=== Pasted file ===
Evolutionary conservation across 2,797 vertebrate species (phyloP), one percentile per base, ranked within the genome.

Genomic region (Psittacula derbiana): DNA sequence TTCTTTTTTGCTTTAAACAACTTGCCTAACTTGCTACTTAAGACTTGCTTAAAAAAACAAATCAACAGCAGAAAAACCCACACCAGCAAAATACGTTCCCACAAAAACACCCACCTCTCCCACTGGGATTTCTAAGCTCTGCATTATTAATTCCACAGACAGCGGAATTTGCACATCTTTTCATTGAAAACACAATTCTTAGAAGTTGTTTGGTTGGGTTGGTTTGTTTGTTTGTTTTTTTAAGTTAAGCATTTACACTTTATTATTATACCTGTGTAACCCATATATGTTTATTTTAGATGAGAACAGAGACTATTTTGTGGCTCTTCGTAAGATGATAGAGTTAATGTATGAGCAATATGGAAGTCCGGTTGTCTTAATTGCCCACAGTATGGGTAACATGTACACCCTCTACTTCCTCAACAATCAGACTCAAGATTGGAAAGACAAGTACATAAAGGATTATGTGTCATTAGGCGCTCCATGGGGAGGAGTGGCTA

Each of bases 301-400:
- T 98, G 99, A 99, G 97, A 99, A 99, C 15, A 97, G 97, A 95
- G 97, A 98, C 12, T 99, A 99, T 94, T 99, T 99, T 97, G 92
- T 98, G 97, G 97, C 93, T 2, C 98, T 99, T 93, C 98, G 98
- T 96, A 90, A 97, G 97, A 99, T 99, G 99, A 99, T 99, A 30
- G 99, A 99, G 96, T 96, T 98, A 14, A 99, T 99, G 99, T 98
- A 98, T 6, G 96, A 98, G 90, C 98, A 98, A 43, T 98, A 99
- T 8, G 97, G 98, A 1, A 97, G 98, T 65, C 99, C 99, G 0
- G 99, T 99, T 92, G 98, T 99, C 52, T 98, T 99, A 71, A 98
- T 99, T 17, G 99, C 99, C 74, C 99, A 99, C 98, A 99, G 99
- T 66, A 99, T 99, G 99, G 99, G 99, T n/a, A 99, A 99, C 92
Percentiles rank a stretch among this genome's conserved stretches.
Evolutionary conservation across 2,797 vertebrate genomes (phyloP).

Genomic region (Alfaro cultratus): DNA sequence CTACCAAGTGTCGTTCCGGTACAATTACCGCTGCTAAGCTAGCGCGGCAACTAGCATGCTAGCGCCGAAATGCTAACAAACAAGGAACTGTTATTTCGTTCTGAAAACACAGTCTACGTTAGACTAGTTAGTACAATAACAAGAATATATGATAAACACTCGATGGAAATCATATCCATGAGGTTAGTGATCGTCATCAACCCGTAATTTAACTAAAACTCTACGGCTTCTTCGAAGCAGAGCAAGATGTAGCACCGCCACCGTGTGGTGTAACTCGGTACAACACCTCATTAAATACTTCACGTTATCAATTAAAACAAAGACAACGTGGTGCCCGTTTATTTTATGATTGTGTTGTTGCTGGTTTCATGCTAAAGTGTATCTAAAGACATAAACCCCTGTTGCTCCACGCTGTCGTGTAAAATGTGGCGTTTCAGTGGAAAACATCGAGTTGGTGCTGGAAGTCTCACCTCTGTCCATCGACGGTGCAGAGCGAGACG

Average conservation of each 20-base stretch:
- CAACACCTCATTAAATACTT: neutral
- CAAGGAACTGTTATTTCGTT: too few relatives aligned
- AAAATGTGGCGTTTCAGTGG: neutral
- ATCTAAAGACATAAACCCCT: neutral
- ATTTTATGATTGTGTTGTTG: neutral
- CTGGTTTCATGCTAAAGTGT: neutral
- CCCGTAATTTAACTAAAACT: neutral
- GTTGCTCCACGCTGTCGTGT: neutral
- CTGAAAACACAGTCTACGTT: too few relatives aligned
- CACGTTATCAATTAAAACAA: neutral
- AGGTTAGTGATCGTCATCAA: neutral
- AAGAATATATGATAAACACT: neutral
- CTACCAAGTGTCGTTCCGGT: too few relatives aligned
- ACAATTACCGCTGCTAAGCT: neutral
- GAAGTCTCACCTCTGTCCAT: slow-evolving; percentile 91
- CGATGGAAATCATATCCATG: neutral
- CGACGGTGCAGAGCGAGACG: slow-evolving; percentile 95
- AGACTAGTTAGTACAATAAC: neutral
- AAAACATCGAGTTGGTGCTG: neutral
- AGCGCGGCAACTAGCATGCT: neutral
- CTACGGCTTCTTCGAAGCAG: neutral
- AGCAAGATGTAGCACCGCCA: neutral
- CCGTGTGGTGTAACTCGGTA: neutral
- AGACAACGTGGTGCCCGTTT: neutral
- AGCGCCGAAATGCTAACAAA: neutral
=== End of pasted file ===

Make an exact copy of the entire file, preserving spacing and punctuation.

Evolutionary conservation across 2,797 vertebrate species (phyloP), one percentile per base, ranked within the genome.

Genomic region (Psittacula derbiana): DNA sequence TTCTTTTTTGCTTTAAACAACTTGCCTAACTTGCTACTTAAGACTTGCTTAAAAAAACAAATCAACAGCAGAAAAACCCACACCAGCAAAATACGTTCCCACAAAAACACCCACCTCTCCCACTGGGATTTCTAAGCTCTGCATTATTAATTCCACAGACAGCGGAATTTGCACATCTTTTCATTGAAAACACAATTCTTAGAAGTTGTTTGGTTGGGTTGGTTTGTTTGTTTGTTTTTTTAAGTTAAGCATTTACACTTTATTATTATACCTGTGTAACCCATATATGTTTATTTTAGATGAGAACAGAGACTATTTTGTGGCTCTTCGTAAGATGATAGAGTTAATGTATGAGCAATATGGAAGTCCGGTTGTCTTAATTGCCCACAGTATGGGTAACATGTACACCCTCTACTTCCTCAACAATCAGACTCAAGATTGGAAAGACAAGTACATAAAGGATTATGTGTCATTAGGCGCTCCATGGGGAGGAGTGGCTA

Each of bases 301-400:
- T 98, G 99, A 99, G 97, A 99, A 99, C 15, A 97, G 97, A 95
- G 97, A 98, C 12, T 99, A 99, T 94, T 99, T 99, T 97, G 92
- T 98, G 97, G 97, C 93, T 2, C 98, T 99, T 93, C 98, G 98
- T 96, A 90, A 97, G 97, A 99, T 99, G 99, A 99, T 99, A 30
- G 99, A 99, G 96, T 96, T 98, A 14, A 99, T 99, G 99, T 98
- A 98, T 6, G 96, A 98, G 90, C 98, A 98, A 43, T 98, A 99
- T 8, G 97, G 98, A 1, A 97, G 98, T 65, C 99, C 99, G 0
- G 99, T 99, T 92, G 98, T 99, C 52, T 98, T 99, A 71, A 98
- T 99, T 17, G 99, C 99, C 74, C 99, A 99, C 98, A 99, G 99
- T 66, A 99, T 99, G 99, G 99, G 99, T n/a, A 99, A 99, C 92
Percentiles rank a stretch among this genome's conserved stretches.
Evolutionary conservation across 2,797 vertebrate genomes (phyloP).

Genomic region (Alfaro cultratus): DNA sequence CTACCAAGTGTCGTTCCGGTACAATTACCGCTGCTAAGCTAGCGCGGCAACTAGCATGCTAGCGCCGAAATGCTAACAAACAAGGAACTGTTATTTCGTTCTGAAAACACAGTCTACGTTAGACTAGTTAGTACAATAACAAGAATATATGATAAACACTCGATGGAAATCATATCCATGAGGTTAGTGATCGTCATCAACCCGTAATTTAACTAAAACTCTACGGCTTCTTCGAAGCAGAGCAAGATGTAGCACCGCCACCGTGTGGTGTAACTCGGTACAACACCTCATTAAATACTTCACGTTATCAATTAAAACAAAGACAACGTGGTGCCCGTTTATTTTATGATTGTGTTGTTGCTGGTTTCATGCTAAAGTGTATCTAAAGACATAAACCCCTGTTGCTCCACGCTGTCGTGTAAAATGTGGCGTTTCAGTGGAAAACATCGAGTTGGTGCTGGAAGTCTCACCTCTGTCCATCGACGGTGCAGAGCGAGACG

Average conservation of each 20-base stretch:
- CAACACCTCATTAAATACTT: neutral
- CAAGGAACTGTTATTTCGTT: too few relatives aligned
- AAAATGTGGCGTTTCAGTGG: neutral
- ATCTAAAGACATAAACCCCT: neutral
- ATTTTATGATTGTGTTGTTG: neutral
- CTGGTTTCATGCTAAAGTGT: neutral
- CCCGTAATTTAACTAAAACT: neutral
- GTTGCTCCACGCTGTCGTGT: neutral
- CTGAAAACACAGTCTACGTT: too few relatives aligned
- CACGTTATCAATTAAAACAA: neutral
- AGGTTAGTGATCGTCATCAA: neutral
- AAGAATATATGATAAACACT: neutral
- CTACCAAGTGTCGTTCCGGT: too few relatives aligned
- ACAATTACCGCTGCTAAGCT: neutral
- GAAGTCTCACCTCTGTCCAT: slow-evolving; percentile 91
- CGATGGAAATCATATCCATG: neutral
- CGACGGTGCAGAGCGAGACG: slow-evolving; percentile 95
- AGACTAGTTAGTACAATAAC: neutral
- AAAACATCGAGTTGGTGCTG: neutral
- AGCGCGGCAACTAGCATGCT: neutral
- CTACGGCTTCTTCGAAGCAG: neutral
- AGCAAGATGTAGCACCGCCA: neutral
- CCGTGTGGTGTAACTCGGTA: neutral
- AGACAACGTGGTGCCCGTTT: neutral
- AGCGCCGAAATGCTAACAAA: neutral